Using HTTPS over a reverse proxy in Laravel

Jan 22, 2021 by Zacharia Mansouri | 19691 views

Laravel PHP

Have you ever encountered problems trying to deploy a Laravel HTTPS website using a reverse proxy ? Then read the following to quickly learn where this problem comes from and how to simply thwart it.

Using HTTP or HTTPS based on your .env to make requests

If you use a proxy, here is how the website host server, the proxy server and the client machine probably communicate:

This means that whenever the client requests a page from the website, the page will be fetched from the proxy through HTTPS. That proxy will receive the HTTPS request from the client and then fetch the page from the website host through HTTP to send it back to the client through HTTPS. But before being sent, the page is assembled by Laravel (by the website host) that writes the location of the resources (JS scripts, CSS templates...) on that page using HTTP URLs, as asked by the proxy. When the page is retrieved by the client, it will try to retrieve those resources from their HTTP locations that will not be attainable because the proxy expects HTTPS requests from the client.

Here is however a very simple way to counter that.

Add before all the routes of routes/web.php:

$app_url = config("app.url");
if (app()->environment('prod') && !empty($app_url)) {
    $schema = explode(':', $app_url)[0];

// Your routes

This will retrieve the application URL from the .env file and force all the incoming requests to use HTTP or HTTPS depending on the APP_URL written in your .env file. Speaking of the devil, you must now precise in APP_URL which port you're using if you use a port different than the default ones (80 for HTTP and 443 for HTTPS). Concretely, here could be the value of APP_URL in your development .env file:


You can see that the port 8000 is precised. And here could be the value of APP_URL in your production .env file:


Now everything should work as intended! But you might still want to read the next section...

Using HTTP or HTTPS based on your .env to sign URLs

If you use the Laravel UI authentication and got signature problems, know that they're also probably due to the use of HTTPS over a reverse proxy communicating with the website host using HTTP.

In fact, the first time I encountered the "HTTPS over a reverse proxy" problem was when generating the signature of the link written into the Laravel account validation e-mail. The server would always respond "403 Invalid Signature" when browsing that link. Here is why:

  • Laravel signs the website URL before sending the account validation e-mail;
  • Laravel sends the e-mail;
  • When a user clicks on the validation link in the e-mail, he's directed to the website validation page that gives access to the home page only if the URL the user clicked verifies the previously created signature, otherwise an invalid signature error appears.

That error thus comes from the fact that the signature is generated with the HTTP URL and then verified with the HTTPS URL. Therefore Laravel considers the signature verification as failing and sends an error.

Here are the three steps to solve that error (based on this StackOverflow post and adapted to what we've done in the previous section):

  1. Create a ValidHttpsSignature middleware:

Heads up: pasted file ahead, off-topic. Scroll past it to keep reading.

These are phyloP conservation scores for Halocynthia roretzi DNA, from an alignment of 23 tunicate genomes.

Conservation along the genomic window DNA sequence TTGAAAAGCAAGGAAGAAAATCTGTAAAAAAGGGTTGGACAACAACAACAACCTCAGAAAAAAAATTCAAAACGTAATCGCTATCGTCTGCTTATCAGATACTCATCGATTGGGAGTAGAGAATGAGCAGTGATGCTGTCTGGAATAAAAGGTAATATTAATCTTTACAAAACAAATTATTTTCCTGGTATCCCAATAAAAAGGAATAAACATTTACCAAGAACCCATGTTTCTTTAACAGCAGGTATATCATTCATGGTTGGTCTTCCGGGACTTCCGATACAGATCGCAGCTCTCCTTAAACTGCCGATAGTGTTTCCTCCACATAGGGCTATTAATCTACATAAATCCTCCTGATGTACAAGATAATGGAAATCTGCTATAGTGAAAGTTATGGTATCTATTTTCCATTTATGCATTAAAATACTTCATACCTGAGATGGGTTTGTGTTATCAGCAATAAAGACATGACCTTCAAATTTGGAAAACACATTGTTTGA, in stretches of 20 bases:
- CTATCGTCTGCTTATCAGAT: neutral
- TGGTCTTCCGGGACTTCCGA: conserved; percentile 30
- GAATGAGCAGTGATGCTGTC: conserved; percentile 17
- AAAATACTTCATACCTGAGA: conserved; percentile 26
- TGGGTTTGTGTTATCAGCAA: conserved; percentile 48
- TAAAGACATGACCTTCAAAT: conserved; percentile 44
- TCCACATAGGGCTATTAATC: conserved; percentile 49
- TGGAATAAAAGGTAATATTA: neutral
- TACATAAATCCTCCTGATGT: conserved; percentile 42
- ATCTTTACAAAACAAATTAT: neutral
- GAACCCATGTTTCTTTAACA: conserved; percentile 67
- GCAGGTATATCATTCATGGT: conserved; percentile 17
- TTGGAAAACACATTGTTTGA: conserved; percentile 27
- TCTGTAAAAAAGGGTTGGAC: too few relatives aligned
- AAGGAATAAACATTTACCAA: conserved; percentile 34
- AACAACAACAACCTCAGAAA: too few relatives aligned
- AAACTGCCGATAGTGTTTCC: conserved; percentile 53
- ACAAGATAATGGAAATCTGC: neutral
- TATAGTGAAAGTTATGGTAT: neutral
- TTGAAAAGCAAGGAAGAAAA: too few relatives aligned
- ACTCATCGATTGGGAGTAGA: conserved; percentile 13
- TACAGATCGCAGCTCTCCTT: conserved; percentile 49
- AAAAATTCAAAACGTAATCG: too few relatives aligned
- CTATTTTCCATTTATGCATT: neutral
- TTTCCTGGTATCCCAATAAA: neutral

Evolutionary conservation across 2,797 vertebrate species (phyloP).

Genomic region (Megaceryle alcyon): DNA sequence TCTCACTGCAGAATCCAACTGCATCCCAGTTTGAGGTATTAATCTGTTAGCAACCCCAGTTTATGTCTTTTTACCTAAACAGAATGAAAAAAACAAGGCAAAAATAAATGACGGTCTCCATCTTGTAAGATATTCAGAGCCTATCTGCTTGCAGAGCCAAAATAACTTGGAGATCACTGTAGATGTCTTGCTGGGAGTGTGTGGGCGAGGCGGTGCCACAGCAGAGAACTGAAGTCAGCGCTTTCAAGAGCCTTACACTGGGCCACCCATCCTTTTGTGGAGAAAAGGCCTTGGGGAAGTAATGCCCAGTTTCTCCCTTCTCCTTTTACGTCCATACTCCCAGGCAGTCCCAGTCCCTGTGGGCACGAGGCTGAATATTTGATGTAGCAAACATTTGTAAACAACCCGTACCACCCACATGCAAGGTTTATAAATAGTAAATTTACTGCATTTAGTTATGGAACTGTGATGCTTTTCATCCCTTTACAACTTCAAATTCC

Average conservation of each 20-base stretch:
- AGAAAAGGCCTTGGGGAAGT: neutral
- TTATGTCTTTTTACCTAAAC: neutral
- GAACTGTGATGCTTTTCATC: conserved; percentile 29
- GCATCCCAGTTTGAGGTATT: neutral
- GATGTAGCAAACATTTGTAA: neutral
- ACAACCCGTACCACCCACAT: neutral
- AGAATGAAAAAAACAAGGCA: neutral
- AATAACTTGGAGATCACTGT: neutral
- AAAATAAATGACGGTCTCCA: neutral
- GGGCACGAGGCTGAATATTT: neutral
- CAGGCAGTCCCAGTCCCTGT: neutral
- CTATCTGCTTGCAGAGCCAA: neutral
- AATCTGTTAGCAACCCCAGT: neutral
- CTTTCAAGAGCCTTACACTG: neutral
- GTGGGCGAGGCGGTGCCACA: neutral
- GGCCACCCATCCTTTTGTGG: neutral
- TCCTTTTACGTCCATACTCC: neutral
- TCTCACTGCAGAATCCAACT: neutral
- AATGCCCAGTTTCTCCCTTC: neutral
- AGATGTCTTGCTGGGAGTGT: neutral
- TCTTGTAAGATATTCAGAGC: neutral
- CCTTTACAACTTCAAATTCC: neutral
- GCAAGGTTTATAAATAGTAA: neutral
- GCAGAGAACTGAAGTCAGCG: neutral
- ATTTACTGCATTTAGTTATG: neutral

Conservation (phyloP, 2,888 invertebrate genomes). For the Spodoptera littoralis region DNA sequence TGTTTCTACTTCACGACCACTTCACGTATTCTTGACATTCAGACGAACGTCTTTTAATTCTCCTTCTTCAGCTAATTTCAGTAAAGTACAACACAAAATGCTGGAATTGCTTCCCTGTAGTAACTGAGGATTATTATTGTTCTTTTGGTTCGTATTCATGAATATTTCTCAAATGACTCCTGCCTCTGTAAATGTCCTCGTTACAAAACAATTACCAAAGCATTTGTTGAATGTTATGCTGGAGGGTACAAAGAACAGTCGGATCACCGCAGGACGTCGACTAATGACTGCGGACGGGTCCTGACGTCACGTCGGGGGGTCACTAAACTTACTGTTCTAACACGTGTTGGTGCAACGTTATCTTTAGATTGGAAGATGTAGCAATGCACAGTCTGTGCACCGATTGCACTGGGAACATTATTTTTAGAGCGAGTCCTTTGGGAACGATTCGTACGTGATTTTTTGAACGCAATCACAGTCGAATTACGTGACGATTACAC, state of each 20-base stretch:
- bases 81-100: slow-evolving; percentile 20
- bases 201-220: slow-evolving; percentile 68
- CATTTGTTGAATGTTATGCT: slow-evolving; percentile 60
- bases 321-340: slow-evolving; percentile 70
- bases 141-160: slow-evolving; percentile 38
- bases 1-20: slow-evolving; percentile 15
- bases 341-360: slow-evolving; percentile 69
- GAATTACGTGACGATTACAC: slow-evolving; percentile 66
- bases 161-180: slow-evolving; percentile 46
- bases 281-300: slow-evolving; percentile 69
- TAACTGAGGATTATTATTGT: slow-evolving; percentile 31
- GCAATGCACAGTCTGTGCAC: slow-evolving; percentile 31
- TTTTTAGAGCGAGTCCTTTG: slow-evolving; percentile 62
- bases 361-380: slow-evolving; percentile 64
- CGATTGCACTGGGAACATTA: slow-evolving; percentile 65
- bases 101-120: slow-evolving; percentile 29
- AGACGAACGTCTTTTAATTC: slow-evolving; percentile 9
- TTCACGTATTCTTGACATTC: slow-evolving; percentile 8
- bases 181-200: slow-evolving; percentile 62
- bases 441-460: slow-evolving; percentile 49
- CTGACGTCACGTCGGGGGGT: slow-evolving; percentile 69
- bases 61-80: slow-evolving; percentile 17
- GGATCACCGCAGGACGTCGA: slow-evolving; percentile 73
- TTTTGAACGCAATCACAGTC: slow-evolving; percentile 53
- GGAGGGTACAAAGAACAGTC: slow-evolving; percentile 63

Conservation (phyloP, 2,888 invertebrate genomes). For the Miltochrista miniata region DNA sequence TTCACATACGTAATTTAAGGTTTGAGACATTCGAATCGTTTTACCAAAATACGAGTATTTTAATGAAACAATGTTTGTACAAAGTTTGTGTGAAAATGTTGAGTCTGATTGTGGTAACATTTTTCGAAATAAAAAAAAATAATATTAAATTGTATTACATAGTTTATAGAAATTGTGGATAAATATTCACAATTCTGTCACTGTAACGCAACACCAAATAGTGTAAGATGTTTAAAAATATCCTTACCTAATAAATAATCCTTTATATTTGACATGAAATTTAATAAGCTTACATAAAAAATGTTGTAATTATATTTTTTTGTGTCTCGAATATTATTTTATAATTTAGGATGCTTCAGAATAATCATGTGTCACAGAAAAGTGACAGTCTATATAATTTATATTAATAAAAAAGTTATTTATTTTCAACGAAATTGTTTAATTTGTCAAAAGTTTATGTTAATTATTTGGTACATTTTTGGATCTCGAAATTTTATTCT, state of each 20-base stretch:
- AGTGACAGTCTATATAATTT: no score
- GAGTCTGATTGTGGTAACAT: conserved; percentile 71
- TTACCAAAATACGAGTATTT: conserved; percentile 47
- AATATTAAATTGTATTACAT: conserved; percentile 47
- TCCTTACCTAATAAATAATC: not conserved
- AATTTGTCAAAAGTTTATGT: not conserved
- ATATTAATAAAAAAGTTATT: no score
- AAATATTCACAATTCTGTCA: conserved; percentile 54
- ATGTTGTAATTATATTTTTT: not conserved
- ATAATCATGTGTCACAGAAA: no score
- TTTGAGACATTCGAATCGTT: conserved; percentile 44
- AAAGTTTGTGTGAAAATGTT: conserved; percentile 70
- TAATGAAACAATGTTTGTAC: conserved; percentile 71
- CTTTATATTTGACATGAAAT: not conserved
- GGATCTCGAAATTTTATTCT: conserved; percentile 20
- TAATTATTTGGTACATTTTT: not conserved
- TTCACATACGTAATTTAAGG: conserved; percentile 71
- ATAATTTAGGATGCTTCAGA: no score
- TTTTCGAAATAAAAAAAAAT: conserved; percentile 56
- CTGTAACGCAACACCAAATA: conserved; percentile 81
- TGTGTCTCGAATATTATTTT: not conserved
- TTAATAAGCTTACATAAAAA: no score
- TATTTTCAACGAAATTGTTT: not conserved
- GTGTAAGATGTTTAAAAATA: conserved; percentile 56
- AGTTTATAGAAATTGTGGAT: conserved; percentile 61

php artisan make:middleware ValidHttpsSignature

    and put the following as its content:

    namespace AppHttpMiddleware;
    use Closure;
    use IlluminateRoutingExceptionsInvalidSignatureException;
    use IlluminateHttpRequest;
    use IlluminateSupportArr;
    use IlluminateSupportFacadesApp;
    use IlluminateSupportCarbon;
    class ValidateHttpsSignature
    var $keyResolver;
    public function __construct()
        $this->keyResolver = function () {
            return App::make('config')->get('app.key');
     * Based in/laravel/framework/src/Illuminate/Routing/Middleware/ValidateSignature.php.
     * Handle an incoming request.
     * @param  IlluminateHttpRequest  $request
     * @param  Closure  $next
     * @return mixed
    public function handle($request, Closure $next)
        if ($this->hasValidSignature($request)) {
            return $next($request);
        throw new InvalidSignatureException;
     * Determine if the given request has a valid signature.
     * copied and modified from
     * vendor/laravel/framework/src/Illuminate/Routing/UrlGenerator.php:363
     * @param  IlluminateHttpRequest  $request
     * @param  bool  $absolute
     * @return bool
    public function hasValidSignature(Request $request, $absolute = true)
        $url = $absolute ? $request->url() : '/'.$request->path();
        // THE FIX:
        $url = str_replace("http://","https://", $url);
        $original = rtrim($url.'?'.Arr::query(
                Arr::except($request->query(), 'signature')
            ), '?');
        $expires = $request->query('expires');
        $signature = hash_hmac('sha256', $original, call_user_func($this->keyResolver));
        return  hash_equals($signature, (string) $request->query('signature', '')) &&
            ! ($expires && Carbon::now()->getTimestamp() > $expires);
  2. Register the middleware in the app/Http/Kernel.php file by adding
    'signedhttps' => AppHttpMiddlewareValidateHttpsSignature::class,

    below the following line:

    'signed' => IlluminateRoutingMiddlewareValidateSignature::class,
  3. Into the app/Http/Controllers/Auth/VerificationController file, replace the line


    $app_url = config("app.url");
    if (!empty($app_url)) {
        $schema = explode(':', $app_url)[0];
        if ($schema == 'https') {
        } else {

And you're done! That was easy, wasn't it?

This blog post is licensed under CC BY-SA 4.0

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